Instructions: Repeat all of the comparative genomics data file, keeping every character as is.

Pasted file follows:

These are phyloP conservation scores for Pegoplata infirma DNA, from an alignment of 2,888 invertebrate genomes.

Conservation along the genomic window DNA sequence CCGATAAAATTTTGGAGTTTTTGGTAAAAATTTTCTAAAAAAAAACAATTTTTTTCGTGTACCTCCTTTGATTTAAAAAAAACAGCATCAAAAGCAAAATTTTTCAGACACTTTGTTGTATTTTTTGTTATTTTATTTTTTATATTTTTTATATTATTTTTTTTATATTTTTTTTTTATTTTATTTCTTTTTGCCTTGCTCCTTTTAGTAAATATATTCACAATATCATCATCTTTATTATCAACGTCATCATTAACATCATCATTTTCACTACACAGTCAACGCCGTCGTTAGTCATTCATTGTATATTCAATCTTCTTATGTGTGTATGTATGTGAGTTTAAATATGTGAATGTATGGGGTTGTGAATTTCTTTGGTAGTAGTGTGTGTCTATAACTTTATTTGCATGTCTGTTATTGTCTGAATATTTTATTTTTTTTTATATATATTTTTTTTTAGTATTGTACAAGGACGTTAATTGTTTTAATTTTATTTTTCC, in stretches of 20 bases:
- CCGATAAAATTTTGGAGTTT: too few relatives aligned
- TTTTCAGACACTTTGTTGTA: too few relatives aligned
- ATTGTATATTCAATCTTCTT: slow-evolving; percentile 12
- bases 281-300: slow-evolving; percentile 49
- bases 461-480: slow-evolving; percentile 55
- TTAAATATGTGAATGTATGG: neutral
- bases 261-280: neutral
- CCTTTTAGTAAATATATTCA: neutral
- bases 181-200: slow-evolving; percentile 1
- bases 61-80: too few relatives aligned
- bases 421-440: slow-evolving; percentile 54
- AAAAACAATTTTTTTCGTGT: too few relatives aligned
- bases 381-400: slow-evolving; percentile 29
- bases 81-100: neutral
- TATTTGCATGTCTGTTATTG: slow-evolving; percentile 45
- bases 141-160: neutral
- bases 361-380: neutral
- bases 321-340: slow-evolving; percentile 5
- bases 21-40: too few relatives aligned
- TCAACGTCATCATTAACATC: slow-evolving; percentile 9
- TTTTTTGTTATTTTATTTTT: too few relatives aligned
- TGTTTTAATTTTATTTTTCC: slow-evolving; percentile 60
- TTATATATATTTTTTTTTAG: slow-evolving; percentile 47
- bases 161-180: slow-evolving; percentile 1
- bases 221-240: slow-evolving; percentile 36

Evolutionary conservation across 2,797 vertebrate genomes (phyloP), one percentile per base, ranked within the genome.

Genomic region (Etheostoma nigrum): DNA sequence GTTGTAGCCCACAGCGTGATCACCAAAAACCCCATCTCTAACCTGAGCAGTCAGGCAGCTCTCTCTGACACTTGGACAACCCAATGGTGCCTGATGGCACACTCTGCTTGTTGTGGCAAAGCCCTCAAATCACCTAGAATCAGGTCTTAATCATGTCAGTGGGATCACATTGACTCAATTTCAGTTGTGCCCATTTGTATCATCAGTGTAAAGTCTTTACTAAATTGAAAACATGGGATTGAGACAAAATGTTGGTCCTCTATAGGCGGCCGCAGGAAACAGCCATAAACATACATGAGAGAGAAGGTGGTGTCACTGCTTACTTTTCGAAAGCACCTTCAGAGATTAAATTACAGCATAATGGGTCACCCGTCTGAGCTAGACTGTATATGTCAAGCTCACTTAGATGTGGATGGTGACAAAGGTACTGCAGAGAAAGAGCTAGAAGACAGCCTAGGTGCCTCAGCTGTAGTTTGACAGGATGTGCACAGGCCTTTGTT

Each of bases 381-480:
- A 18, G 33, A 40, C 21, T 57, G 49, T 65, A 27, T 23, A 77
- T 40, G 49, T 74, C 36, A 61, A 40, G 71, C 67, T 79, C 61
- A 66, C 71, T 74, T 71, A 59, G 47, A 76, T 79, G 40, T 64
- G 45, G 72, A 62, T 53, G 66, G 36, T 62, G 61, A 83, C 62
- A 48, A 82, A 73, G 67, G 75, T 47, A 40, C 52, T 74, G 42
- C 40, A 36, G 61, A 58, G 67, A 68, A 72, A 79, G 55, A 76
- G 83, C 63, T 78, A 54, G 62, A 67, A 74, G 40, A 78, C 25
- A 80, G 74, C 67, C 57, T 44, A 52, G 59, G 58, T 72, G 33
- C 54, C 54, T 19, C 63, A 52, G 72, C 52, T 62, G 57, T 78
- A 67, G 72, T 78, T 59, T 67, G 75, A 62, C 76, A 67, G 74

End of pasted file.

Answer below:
These are phyloP conservation scores for Pegoplata infirma DNA, from an alignment of 2,888 invertebrate genomes.

Conservation along the genomic window DNA sequence CCGATAAAATTTTGGAGTTTTTGGTAAAAATTTTCTAAAAAAAAACAATTTTTTTCGTGTACCTCCTTTGATTTAAAAAAAACAGCATCAAAAGCAAAATTTTTCAGACACTTTGTTGTATTTTTTGTTATTTTATTTTTTATATTTTTTATATTATTTTTTTTATATTTTTTTTTTATTTTATTTCTTTTTGCCTTGCTCCTTTTAGTAAATATATTCACAATATCATCATCTTTATTATCAACGTCATCATTAACATCATCATTTTCACTACACAGTCAACGCCGTCGTTAGTCATTCATTGTATATTCAATCTTCTTATGTGTGTATGTATGTGAGTTTAAATATGTGAATGTATGGGGTTGTGAATTTCTTTGGTAGTAGTGTGTGTCTATAACTTTATTTGCATGTCTGTTATTGTCTGAATATTTTATTTTTTTTTATATATATTTTTTTTTAGTATTGTACAAGGACGTTAATTGTTTTAATTTTATTTTTCC, in stretches of 20 bases:
- CCGATAAAATTTTGGAGTTT: too few relatives aligned
- TTTTCAGACACTTTGTTGTA: too few relatives aligned
- ATTGTATATTCAATCTTCTT: slow-evolving; percentile 12
- bases 281-300: slow-evolving; percentile 49
- bases 461-480: slow-evolving; percentile 55
- TTAAATATGTGAATGTATGG: neutral
- bases 261-280: neutral
- CCTTTTAGTAAATATATTCA: neutral
- bases 181-200: slow-evolving; percentile 1
- bases 61-80: too few relatives aligned
- bases 421-440: slow-evolving; percentile 54
- AAAAACAATTTTTTTCGTGT: too few relatives aligned
- bases 381-400: slow-evolving; percentile 29
- bases 81-100: neutral
- TATTTGCATGTCTGTTATTG: slow-evolving; percentile 45
- bases 141-160: neutral
- bases 361-380: neutral
- bases 321-340: slow-evolving; percentile 5
- bases 21-40: too few relatives aligned
- TCAACGTCATCATTAACATC: slow-evolving; percentile 9
- TTTTTTGTTATTTTATTTTT: too few relatives aligned
- TGTTTTAATTTTATTTTTCC: slow-evolving; percentile 60
- TTATATATATTTTTTTTTAG: slow-evolving; percentile 47
- bases 161-180: slow-evolving; percentile 1
- bases 221-240: slow-evolving; percentile 36

Evolutionary conservation across 2,797 vertebrate genomes (phyloP), one percentile per base, ranked within the genome.

Genomic region (Etheostoma nigrum): DNA sequence GTTGTAGCCCACAGCGTGATCACCAAAAACCCCATCTCTAACCTGAGCAGTCAGGCAGCTCTCTCTGACACTTGGACAACCCAATGGTGCCTGATGGCACACTCTGCTTGTTGTGGCAAAGCCCTCAAATCACCTAGAATCAGGTCTTAATCATGTCAGTGGGATCACATTGACTCAATTTCAGTTGTGCCCATTTGTATCATCAGTGTAAAGTCTTTACTAAATTGAAAACATGGGATTGAGACAAAATGTTGGTCCTCTATAGGCGGCCGCAGGAAACAGCCATAAACATACATGAGAGAGAAGGTGGTGTCACTGCTTACTTTTCGAAAGCACCTTCAGAGATTAAATTACAGCATAATGGGTCACCCGTCTGAGCTAGACTGTATATGTCAAGCTCACTTAGATGTGGATGGTGACAAAGGTACTGCAGAGAAAGAGCTAGAAGACAGCCTAGGTGCCTCAGCTGTAGTTTGACAGGATGTGCACAGGCCTTTGTT

Each of bases 381-480:
- A 18, G 33, A 40, C 21, T 57, G 49, T 65, A 27, T 23, A 77
- T 40, G 49, T 74, C 36, A 61, A 40, G 71, C 67, T 79, C 61
- A 66, C 71, T 74, T 71, A 59, G 47, A 76, T 79, G 40, T 64
- G 45, G 72, A 62, T 53, G 66, G 36, T 62, G 61, A 83, C 62
- A 48, A 82, A 73, G 67, G 75, T 47, A 40, C 52, T 74, G 42
- C 40, A 36, G 61, A 58, G 67, A 68, A 72, A 79, G 55, A 76
- G 83, C 63, T 78, A 54, G 62, A 67, A 74, G 40, A 78, C 25
- A 80, G 74, C 67, C 57, T 44, A 52, G 59, G 58, T 72, G 33
- C 54, C 54, T 19, C 63, A 52, G 72, C 52, T 62, G 57, T 78
- A 67, G 72, T 78, T 59, T 67, G 75, A 62, C 76, A 67, G 74